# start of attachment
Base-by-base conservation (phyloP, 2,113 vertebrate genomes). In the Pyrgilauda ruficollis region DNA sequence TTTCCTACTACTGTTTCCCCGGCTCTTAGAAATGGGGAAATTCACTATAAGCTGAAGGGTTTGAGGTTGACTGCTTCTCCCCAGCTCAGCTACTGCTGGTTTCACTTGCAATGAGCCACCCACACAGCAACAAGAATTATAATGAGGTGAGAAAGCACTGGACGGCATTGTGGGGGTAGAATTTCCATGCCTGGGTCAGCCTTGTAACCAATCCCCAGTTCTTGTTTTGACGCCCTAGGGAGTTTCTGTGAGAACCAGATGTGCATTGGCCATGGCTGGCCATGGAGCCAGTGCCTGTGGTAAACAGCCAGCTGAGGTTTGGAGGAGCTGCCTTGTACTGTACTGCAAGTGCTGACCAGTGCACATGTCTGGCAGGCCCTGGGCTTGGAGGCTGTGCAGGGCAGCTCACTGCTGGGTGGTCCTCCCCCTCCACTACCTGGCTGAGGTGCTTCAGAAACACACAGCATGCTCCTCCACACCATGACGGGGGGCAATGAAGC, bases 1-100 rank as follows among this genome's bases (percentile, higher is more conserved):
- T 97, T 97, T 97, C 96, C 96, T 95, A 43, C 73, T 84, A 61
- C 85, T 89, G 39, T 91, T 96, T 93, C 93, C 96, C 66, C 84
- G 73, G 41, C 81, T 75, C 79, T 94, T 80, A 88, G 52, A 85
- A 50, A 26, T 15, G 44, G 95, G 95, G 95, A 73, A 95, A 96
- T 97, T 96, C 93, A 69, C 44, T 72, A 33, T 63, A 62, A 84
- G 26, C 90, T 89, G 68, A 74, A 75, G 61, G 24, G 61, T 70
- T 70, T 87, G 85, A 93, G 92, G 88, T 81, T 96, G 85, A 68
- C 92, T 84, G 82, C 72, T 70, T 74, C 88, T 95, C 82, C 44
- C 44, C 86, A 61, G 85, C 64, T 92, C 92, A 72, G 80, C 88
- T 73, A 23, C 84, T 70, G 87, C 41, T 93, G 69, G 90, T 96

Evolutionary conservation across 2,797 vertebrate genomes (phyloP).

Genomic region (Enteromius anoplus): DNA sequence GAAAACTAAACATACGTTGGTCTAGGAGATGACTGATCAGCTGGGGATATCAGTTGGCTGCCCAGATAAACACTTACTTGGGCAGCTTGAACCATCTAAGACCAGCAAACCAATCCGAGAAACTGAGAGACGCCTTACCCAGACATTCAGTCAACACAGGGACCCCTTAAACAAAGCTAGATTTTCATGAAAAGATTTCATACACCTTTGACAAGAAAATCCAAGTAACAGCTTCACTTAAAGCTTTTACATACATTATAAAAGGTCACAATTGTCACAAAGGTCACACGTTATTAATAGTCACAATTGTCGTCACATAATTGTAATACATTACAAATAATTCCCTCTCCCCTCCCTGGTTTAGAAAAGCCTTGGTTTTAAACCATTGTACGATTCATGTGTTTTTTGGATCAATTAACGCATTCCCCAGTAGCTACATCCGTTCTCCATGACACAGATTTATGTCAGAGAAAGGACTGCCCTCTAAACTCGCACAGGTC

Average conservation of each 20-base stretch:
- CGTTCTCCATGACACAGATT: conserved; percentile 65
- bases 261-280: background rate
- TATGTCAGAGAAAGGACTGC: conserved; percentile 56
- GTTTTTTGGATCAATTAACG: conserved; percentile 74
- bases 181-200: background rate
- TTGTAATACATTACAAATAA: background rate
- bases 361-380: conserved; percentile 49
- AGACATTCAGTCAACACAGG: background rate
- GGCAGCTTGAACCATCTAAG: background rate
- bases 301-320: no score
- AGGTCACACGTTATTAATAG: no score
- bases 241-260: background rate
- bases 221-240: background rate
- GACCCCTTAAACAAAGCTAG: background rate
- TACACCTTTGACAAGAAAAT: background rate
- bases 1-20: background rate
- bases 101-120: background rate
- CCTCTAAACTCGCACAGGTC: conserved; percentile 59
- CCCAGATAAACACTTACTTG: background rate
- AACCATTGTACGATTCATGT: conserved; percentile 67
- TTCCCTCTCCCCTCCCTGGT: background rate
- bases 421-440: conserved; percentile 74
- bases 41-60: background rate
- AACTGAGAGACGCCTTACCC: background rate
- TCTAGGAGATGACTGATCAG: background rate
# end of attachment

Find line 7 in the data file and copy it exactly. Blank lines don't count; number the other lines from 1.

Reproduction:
- G 26, C 90, T 89, G 68, A 74, A 75, G 61, G 24, G 61, T 70